The United Launch Alliance Delta II rocket slated to launch NASA’s Ice, Cloud and land Elevation Satellite-2, or ICESat-2, has made significant progress toward liftoff, planned for Sept. 12. Prelaunch preparations are well underway at Vandenberg Air Force Base in California, where the rocket is coming together at Space Launch Complex 2. Earlier this month the booster, or first stage, was lifted into place in the complex’s mobile service tower, followed by installation of the rocket’s four solid rocket motors, as well as the interstage, a connector that adjoins the first and second stages. The rocket’s second stage was lifted and installed atop the booster on Thursday, June 21.
The ICESat-2 spacecraft arrived at Vandenberg on June 12 and is undergoing its own processing activities inside the Astrotech Space Operations facility.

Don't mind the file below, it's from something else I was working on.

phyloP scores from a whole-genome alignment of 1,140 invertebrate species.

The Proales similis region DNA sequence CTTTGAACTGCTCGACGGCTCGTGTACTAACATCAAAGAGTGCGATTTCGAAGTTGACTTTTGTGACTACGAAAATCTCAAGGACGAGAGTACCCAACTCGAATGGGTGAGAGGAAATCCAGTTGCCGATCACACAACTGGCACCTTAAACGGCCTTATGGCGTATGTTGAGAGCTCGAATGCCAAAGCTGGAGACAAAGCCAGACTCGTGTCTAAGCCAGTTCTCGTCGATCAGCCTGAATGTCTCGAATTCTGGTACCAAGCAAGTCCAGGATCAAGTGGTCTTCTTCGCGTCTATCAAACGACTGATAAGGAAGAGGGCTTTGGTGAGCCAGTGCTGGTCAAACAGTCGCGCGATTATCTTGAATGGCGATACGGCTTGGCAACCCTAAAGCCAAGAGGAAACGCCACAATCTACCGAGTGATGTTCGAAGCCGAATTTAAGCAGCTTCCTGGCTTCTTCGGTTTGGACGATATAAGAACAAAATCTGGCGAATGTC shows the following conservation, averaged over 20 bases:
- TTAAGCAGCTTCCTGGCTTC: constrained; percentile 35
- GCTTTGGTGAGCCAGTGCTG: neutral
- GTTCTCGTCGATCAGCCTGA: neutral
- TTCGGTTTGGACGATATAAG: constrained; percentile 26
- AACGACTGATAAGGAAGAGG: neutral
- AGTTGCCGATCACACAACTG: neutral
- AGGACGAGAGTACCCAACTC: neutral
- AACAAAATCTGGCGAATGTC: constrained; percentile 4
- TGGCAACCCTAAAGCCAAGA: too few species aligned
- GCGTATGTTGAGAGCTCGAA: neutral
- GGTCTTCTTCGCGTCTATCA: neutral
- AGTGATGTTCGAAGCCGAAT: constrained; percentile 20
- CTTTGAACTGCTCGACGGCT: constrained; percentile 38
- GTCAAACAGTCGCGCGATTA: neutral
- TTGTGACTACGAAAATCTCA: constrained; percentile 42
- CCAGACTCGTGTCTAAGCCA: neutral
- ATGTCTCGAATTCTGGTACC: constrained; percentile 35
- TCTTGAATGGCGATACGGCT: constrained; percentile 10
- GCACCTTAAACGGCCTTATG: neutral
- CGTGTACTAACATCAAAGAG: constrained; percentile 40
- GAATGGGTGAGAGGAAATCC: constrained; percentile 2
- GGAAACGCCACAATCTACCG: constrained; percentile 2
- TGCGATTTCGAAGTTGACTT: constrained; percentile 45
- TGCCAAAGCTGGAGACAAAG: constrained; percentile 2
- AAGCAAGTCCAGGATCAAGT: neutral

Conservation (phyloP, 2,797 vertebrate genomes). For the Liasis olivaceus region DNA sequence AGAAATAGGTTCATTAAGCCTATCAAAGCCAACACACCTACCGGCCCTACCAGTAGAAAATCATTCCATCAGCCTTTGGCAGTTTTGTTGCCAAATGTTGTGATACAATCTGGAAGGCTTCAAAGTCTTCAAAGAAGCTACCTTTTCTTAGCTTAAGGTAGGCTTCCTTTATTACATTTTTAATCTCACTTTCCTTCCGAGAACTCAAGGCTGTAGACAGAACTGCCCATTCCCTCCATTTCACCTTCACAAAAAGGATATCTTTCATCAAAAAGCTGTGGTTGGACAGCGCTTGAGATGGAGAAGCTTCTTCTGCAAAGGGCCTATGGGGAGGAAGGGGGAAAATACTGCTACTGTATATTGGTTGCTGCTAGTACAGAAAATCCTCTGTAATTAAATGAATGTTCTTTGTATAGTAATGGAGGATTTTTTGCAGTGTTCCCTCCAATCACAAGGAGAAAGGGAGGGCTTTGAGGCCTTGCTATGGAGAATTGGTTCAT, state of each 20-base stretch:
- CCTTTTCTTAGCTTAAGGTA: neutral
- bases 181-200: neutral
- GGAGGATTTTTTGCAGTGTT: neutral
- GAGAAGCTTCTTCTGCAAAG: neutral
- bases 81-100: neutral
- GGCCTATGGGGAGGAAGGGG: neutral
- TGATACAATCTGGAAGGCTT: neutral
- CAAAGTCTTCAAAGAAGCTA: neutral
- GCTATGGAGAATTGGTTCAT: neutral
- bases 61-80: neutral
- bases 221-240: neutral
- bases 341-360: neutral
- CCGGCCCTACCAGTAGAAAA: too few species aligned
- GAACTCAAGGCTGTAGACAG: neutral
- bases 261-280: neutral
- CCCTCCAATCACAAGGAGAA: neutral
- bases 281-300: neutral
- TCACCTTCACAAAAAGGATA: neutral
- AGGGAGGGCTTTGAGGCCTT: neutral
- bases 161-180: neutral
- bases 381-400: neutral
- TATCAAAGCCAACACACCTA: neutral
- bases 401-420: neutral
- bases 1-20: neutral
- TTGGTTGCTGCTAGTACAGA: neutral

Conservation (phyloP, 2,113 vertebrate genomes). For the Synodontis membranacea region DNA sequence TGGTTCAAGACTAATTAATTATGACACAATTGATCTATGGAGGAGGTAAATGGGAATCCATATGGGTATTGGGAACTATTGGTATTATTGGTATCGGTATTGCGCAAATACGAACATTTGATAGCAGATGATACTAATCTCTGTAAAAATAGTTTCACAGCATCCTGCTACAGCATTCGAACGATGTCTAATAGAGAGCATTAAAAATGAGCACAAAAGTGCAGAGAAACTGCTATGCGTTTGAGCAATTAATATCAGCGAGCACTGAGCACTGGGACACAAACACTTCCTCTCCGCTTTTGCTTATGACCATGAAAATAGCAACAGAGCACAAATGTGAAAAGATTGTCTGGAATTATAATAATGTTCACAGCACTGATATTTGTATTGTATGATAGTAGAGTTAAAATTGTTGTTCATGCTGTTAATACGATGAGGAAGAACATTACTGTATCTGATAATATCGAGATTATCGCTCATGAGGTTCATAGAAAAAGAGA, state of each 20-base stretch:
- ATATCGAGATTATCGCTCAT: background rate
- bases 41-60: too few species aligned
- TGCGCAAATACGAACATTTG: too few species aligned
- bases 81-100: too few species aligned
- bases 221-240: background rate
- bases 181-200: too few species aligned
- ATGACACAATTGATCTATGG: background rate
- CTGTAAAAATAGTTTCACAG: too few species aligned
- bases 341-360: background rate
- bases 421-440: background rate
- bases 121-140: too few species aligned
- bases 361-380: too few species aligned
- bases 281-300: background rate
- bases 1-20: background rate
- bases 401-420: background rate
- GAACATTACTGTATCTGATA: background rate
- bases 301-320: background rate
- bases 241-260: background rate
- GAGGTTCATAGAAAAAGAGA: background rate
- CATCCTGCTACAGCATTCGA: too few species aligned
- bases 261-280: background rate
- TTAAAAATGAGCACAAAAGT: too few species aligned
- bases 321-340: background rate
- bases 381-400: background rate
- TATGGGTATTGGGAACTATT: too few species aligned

NASA’s Goddard Space Flight Center manages development of the ICESat-2 mission, including mission systems engineering and mission operations on behalf of the agency’s Earth Science Division. The ICESat-2 spacecraft was built and tested by Northrop Grumman in Gilbert, Arizona. The satellite will carry a single instrument called the Advanced Topographic Laser Altimeter System, or ATLAS, built and tested at NASA’s Goddard Space Flight Center in Greenbelt, Maryland. United Launch Alliance of Centennial, Colorado, is providing the Delta II launch service. NASA’s Launch Services Program, based at Kennedy Space Center in Florida, is responsible for launch service acquisition, integration, analysis, and launch management.